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07/19/2019

Stealing First Base?

Over the last few years, Manfred and the MLB have been trying to find new ways to keep people engaged and have more action in the game. Some have speculated, MLB players included, that the balls are juiced to allow more offense, which they believe is what baseball viewers want to see. They are tinkering with a pitch clock in between pitches, after implementing a pitch clock in between innings and for pitchers coming out of the bullpen. The Atlantic League, which is known as the guinea pig of the MLB, has now added a new addition to the game: stealing first base.


How does one steal first base? On any pitch during an at-bat that is not caught cleanly by the catcher, the batter has the option to drop his bat and run to first base. It works basically like a drop-3rd strike, except it can be on any pitch during the at-bat. You may ask how is it scored? Well the official scoring in the books will go down as a fielder’s choice, so it hurts the player’s batting average but does help the on-base percentage. The irony is that it does not give the batter a stolen base on his resume. So what can this possibly change for baseball?

The first thing I think of is that speed players will now have an advantage, players such as Billy Hamilton, Terrance Gore, and Jarrod Dyson could now be more of an asset to a team. We all know Billy Hamilton can steal anything but his biggest issue as many joked is that he cannot steal first base. Imagine Billy Hamilton flailing at a curve on the first pitch of the at-bat and it skips away a bit from the catcher and all of a sudden Hamilton is on first ready to go to second. This can be a huge advantage to speed players and could possibly affect how teams may even start to build their teams.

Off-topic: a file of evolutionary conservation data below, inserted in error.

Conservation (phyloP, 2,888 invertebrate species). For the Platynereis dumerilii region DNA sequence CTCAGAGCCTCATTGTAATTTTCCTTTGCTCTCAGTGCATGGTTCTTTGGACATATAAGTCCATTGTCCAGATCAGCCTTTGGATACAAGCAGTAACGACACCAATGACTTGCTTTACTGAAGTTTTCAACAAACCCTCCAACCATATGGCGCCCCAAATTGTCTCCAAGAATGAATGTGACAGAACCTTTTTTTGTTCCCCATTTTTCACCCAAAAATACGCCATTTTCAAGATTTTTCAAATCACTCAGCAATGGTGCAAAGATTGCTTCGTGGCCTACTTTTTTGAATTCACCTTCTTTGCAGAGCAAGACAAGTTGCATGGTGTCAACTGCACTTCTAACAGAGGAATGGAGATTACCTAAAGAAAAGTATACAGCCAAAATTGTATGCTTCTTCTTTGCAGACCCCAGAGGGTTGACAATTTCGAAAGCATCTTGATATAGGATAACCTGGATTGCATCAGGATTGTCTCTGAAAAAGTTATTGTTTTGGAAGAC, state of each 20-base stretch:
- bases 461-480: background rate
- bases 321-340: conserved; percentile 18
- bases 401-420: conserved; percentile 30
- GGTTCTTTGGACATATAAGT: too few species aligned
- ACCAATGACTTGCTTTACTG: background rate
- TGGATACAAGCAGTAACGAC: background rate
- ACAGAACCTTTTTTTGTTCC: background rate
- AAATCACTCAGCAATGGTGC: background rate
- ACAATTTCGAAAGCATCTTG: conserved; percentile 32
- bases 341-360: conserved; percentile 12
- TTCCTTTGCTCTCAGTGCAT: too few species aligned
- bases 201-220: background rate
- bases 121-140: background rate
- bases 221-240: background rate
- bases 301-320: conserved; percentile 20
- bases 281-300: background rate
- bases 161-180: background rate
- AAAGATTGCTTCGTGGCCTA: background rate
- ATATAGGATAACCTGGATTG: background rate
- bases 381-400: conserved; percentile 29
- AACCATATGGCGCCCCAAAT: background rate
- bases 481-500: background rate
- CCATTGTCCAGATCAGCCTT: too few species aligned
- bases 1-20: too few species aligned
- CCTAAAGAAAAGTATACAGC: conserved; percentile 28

What could be a huge domino to this new rule is how catchers use their energy more often. You see that with no one on base and less than two strikes a catcher is not as likely to sacrifice his body on a ball in the dirt. They try to backhand the pitch and save some of that effort for a two strike count or runners on base. Catchers do not have the luxury of sitting back and allowing those pitches to just get past them due to this new rule. Catchers will now have to be on their toes for every single pitch of the game, making them work harder and wear them down even quicker in some games.


So catchers may have to be more aware on a more consistent basis, but would this new rule change the way teams attack hitters? Do you risk calling more curves and sliders to hitters knowing that if any of these pitches did happen to skip away you can add runners on base for every single one. I could see teams and pitchers potentially shying away from anything but a fastball especially earlier in the count, which obviously is an advantage to the hitter. It will definitely be interesting to see these pitchers and how they decide to attack hitters on a more consistent basis.


What could stealing first do for the game to make it more enjoyable? Well it can do what MLB has been trying to do for years and make the game more exciting. On any pitch of the game something can happen. That can happen now but how often does every pitch get put in play, but now any pitch can lead to getting a runner on base. It can definitely lead to more offense, more chances to put runners on base and like I mentioned earlier it can lead to more fastballs to being thrown to each hitter. If they want to keep people at the stadium and those watching at home more engaged and eager for every pitch then MLB can seriously consider adding this as a normal thing.


What do you think? Should the MLB really consider allowing players to steal first base?


-Michael Samperio
@Samperio_34
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